At a time when diplomatic tussle between India and Maldives has been making news, New Delhi has slashed the amount of restriction-free exports of essential commodities permitted to the island nation every year.
According to a recent notification, the Directorate General of Foreign Trade (DGFT) has cut by half or more the quantities of rice, potatoes, onion and dal that is exported to the island nation free of restrictions.
It also slashed the levels of wheat flour to a bare minimum. Maldives imports all of its food requirements.
Relations between New Delhi and Maldives, India’s long-term ally in the Indian Ocean region, has been souring over the past couple of years as the political leadership in the island nation is veering towards China, which has pumped in significant investments in the tourism and infrastructure sectors.
India had signed one of its earliest trade treaties with Maldives, back in 1981.
Apart from the usual promises of non discriminatory trade and freely convertible currency, the pact is also based on the important premise that on an annual basis New Delhi will decide the quotas for food export to the island nation that will not face any export restriction. The rationale behind this is that India may put certain curbs in case it needs to protect domestic supplies.
Article IX of the agreement specifies that, “The Government of Maldives will furnish to the Government of India a list of essential commodities required by the former in a calendar year by the end of November of the year preceding the one to which the requirement relates.” Subsequently, specified quota allocations for the following calendar year is made by India by the end of December. That depends on “the supply availability and the overall need of the Government of Maldives,” according to the agreement.
It is this specific point that a senior commerce department official has pointed towards, saying that Maldives has not asked for higher quotas in its latest communication to New Delhi. “Such long standing trade policies also have to take into account multi-year changes in trends. We have seen that Maldives imported these commodities solely from us and as a result, our latest calculation is based on the average utilisation of the quotas by Maldives over the past three years,” the official said.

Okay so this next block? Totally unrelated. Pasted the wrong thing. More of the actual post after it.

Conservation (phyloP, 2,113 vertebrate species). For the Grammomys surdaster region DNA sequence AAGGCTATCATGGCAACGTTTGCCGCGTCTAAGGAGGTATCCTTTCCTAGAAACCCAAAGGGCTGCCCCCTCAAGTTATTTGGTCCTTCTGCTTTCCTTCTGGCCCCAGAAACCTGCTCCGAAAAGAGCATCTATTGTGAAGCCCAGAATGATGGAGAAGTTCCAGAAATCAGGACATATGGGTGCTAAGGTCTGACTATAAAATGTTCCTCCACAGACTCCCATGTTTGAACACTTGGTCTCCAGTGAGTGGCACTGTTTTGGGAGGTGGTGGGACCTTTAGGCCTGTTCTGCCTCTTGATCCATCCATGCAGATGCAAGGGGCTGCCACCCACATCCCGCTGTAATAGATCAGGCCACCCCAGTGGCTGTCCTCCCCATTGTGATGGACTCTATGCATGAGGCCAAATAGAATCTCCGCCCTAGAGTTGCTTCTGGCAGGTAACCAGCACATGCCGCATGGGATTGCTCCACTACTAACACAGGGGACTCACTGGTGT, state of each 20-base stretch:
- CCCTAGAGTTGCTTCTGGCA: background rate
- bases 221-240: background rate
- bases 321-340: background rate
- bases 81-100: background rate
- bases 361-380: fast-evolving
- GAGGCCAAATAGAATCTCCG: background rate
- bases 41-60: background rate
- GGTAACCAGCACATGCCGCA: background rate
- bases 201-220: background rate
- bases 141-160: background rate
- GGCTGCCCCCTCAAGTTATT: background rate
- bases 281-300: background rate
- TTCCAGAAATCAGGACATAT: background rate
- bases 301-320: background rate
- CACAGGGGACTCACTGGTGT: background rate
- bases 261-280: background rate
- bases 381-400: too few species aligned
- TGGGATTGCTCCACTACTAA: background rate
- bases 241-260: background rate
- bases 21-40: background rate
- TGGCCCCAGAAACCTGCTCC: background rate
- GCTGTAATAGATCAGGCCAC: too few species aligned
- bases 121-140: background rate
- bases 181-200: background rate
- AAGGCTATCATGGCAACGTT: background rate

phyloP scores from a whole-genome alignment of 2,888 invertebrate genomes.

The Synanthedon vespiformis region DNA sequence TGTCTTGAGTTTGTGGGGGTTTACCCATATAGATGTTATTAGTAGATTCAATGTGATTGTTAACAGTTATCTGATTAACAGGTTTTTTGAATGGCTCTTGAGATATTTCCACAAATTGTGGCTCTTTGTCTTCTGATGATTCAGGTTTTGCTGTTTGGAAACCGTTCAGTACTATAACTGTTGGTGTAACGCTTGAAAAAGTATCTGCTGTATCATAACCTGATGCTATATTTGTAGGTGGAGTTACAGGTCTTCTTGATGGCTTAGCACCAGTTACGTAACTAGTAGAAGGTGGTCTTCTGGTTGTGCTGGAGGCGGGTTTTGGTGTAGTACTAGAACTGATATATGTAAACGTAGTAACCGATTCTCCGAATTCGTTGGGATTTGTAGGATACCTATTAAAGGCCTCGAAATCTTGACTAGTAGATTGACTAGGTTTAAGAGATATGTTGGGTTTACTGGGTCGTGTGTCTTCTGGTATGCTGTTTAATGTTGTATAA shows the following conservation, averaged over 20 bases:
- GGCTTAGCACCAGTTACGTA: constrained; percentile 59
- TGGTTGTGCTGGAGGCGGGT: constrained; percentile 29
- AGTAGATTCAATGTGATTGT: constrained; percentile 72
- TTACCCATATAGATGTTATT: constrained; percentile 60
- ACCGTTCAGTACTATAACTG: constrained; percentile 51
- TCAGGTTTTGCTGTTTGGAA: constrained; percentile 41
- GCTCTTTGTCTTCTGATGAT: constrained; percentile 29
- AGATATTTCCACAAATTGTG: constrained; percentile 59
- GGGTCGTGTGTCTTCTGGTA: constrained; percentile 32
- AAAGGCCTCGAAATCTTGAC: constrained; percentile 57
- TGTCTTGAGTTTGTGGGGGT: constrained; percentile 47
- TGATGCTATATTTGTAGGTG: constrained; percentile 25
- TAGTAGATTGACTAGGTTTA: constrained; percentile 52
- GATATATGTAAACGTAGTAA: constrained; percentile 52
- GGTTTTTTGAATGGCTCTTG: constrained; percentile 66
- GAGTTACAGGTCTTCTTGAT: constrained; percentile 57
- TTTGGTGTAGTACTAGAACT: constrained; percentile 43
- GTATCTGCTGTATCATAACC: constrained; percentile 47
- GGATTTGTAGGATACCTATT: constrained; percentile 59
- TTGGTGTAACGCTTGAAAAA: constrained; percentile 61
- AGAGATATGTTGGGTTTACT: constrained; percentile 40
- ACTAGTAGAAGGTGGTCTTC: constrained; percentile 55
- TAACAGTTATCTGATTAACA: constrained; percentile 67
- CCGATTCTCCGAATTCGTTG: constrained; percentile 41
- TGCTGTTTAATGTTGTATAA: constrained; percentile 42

India’s overall exports to Maldives stood at $217 million in 2017-18 as compared to the $197 million in the previous year.
Official statistics also show that quantity-wise, the latest quotas allocated to Maldives are almost as much as the gamut of trade over the past two years. Potato exports stood at 5,589 metric tonnes while onion and rice exports were 10,271 and 23,361 metric tonnes respectively.
Diplomatic heatwave in Indian Ocean
Bilateral diplomatic relations between India and Maldives have taken a beating since February, when Maldivian President Abdulla Yameen declared a state of emergency. While preliminary talks diffused the situation, Yameen has on multiple times told Delhi not to interfere, citing the developments as the country’s internal matter.
Earlier this month, India refused entry to a Maldivian member of Parliament who is a close aide of Yameen, even though he is entitled to visit India as a legislator.
Maldives has also told India to take back two Dhruv advanced light helicopters which had been gifted to the nation back in 2013 along with the 26 Navy personnel who are currently posted in Maldives to maintain and run the machines. Media reports also suggest that the Maldivian government hasn’t renewed over 2,000 work permits of Indian workers and it has not given any reason for doing so. Newspapers in the country have carried advertisements saying Indian workers are not wanted. Over 25,000 Indians work in the island nation.